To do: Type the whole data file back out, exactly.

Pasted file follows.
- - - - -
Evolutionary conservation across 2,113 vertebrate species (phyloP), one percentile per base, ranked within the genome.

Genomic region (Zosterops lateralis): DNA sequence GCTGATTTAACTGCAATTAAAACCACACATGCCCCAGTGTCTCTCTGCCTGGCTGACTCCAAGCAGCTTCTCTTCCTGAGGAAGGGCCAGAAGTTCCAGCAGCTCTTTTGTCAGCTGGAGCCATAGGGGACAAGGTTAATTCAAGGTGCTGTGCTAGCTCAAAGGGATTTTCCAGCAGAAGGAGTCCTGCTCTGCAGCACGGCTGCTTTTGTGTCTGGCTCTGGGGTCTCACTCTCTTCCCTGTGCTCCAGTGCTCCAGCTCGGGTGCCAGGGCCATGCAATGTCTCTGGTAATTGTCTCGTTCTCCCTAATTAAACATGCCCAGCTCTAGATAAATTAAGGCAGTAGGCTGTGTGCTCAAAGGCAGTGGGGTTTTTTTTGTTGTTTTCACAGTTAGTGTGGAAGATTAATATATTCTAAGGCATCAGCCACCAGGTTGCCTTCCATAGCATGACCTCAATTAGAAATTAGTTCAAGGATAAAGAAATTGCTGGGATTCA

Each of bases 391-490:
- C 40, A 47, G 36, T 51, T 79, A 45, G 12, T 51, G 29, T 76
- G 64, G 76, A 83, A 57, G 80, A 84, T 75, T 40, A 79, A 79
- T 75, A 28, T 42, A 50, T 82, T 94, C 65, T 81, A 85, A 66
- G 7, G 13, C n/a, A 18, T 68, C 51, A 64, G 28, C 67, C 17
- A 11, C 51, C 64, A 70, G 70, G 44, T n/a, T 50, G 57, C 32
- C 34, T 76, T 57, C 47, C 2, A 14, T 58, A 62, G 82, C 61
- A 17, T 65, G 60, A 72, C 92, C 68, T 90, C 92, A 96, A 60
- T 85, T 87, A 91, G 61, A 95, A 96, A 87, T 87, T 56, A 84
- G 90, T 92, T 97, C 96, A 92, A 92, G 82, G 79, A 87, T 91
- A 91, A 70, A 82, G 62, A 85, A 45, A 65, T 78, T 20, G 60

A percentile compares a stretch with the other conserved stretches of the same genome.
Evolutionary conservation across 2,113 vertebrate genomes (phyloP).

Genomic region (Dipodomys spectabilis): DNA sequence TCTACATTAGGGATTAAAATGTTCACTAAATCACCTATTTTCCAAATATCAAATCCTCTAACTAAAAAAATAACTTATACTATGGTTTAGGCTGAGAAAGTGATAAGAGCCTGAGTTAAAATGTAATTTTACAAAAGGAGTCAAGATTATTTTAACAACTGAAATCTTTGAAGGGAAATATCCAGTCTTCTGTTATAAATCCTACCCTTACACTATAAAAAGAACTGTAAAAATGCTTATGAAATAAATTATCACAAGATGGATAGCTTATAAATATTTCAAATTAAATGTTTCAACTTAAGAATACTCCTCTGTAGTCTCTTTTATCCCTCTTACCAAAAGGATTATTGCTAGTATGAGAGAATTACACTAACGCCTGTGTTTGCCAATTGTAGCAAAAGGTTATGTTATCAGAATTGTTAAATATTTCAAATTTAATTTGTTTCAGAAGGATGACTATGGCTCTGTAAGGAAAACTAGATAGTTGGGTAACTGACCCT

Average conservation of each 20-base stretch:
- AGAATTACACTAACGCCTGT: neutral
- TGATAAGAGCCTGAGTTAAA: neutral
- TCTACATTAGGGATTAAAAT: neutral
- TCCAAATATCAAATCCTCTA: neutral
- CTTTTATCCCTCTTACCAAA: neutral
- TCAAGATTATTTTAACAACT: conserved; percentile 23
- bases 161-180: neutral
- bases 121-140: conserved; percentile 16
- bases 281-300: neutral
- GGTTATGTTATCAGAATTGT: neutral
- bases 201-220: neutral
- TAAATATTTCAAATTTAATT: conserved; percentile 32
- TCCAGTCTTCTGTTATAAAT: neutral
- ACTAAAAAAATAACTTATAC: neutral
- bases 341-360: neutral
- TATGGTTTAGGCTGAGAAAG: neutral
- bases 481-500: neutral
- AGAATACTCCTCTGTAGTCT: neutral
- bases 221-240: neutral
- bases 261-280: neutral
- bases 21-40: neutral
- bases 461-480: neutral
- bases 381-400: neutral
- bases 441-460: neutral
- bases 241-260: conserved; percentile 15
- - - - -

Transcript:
Evolutionary conservation across 2,113 vertebrate species (phyloP), one percentile per base, ranked within the genome.

Genomic region (Zosterops lateralis): DNA sequence GCTGATTTAACTGCAATTAAAACCACACATGCCCCAGTGTCTCTCTGCCTGGCTGACTCCAAGCAGCTTCTCTTCCTGAGGAAGGGCCAGAAGTTCCAGCAGCTCTTTTGTCAGCTGGAGCCATAGGGGACAAGGTTAATTCAAGGTGCTGTGCTAGCTCAAAGGGATTTTCCAGCAGAAGGAGTCCTGCTCTGCAGCACGGCTGCTTTTGTGTCTGGCTCTGGGGTCTCACTCTCTTCCCTGTGCTCCAGTGCTCCAGCTCGGGTGCCAGGGCCATGCAATGTCTCTGGTAATTGTCTCGTTCTCCCTAATTAAACATGCCCAGCTCTAGATAAATTAAGGCAGTAGGCTGTGTGCTCAAAGGCAGTGGGGTTTTTTTTGTTGTTTTCACAGTTAGTGTGGAAGATTAATATATTCTAAGGCATCAGCCACCAGGTTGCCTTCCATAGCATGACCTCAATTAGAAATTAGTTCAAGGATAAAGAAATTGCTGGGATTCA

Each of bases 391-490:
- C 40, A 47, G 36, T 51, T 79, A 45, G 12, T 51, G 29, T 76
- G 64, G 76, A 83, A 57, G 80, A 84, T 75, T 40, A 79, A 79
- T 75, A 28, T 42, A 50, T 82, T 94, C 65, T 81, A 85, A 66
- G 7, G 13, C n/a, A 18, T 68, C 51, A 64, G 28, C 67, C 17
- A 11, C 51, C 64, A 70, G 70, G 44, T n/a, T 50, G 57, C 32
- C 34, T 76, T 57, C 47, C 2, A 14, T 58, A 62, G 82, C 61
- A 17, T 65, G 60, A 72, C 92, C 68, T 90, C 92, A 96, A 60
- T 85, T 87, A 91, G 61, A 95, A 96, A 87, T 87, T 56, A 84
- G 90, T 92, T 97, C 96, A 92, A 92, G 82, G 79, A 87, T 91
- A 91, A 70, A 82, G 62, A 85, A 45, A 65, T 78, T 20, G 60

A percentile compares a stretch with the other conserved stretches of the same genome.
Evolutionary conservation across 2,113 vertebrate genomes (phyloP).

Genomic region (Dipodomys spectabilis): DNA sequence TCTACATTAGGGATTAAAATGTTCACTAAATCACCTATTTTCCAAATATCAAATCCTCTAACTAAAAAAATAACTTATACTATGGTTTAGGCTGAGAAAGTGATAAGAGCCTGAGTTAAAATGTAATTTTACAAAAGGAGTCAAGATTATTTTAACAACTGAAATCTTTGAAGGGAAATATCCAGTCTTCTGTTATAAATCCTACCCTTACACTATAAAAAGAACTGTAAAAATGCTTATGAAATAAATTATCACAAGATGGATAGCTTATAAATATTTCAAATTAAATGTTTCAACTTAAGAATACTCCTCTGTAGTCTCTTTTATCCCTCTTACCAAAAGGATTATTGCTAGTATGAGAGAATTACACTAACGCCTGTGTTTGCCAATTGTAGCAAAAGGTTATGTTATCAGAATTGTTAAATATTTCAAATTTAATTTGTTTCAGAAGGATGACTATGGCTCTGTAAGGAAAACTAGATAGTTGGGTAACTGACCCT

Average conservation of each 20-base stretch:
- AGAATTACACTAACGCCTGT: neutral
- TGATAAGAGCCTGAGTTAAA: neutral
- TCTACATTAGGGATTAAAAT: neutral
- TCCAAATATCAAATCCTCTA: neutral
- CTTTTATCCCTCTTACCAAA: neutral
- TCAAGATTATTTTAACAACT: conserved; percentile 23
- bases 161-180: neutral
- bases 121-140: conserved; percentile 16
- bases 281-300: neutral
- GGTTATGTTATCAGAATTGT: neutral
- bases 201-220: neutral
- TAAATATTTCAAATTTAATT: conserved; percentile 32
- TCCAGTCTTCTGTTATAAAT: neutral
- ACTAAAAAAATAACTTATAC: neutral
- bases 341-360: neutral
- TATGGTTTAGGCTGAGAAAG: neutral
- bases 481-500: neutral
- AGAATACTCCTCTGTAGTCT: neutral
- bases 221-240: neutral
- bases 261-280: neutral
- bases 21-40: neutral
- bases 461-480: neutral
- bases 381-400: neutral
- bases 441-460: neutral
- bases 241-260: conserved; percentile 15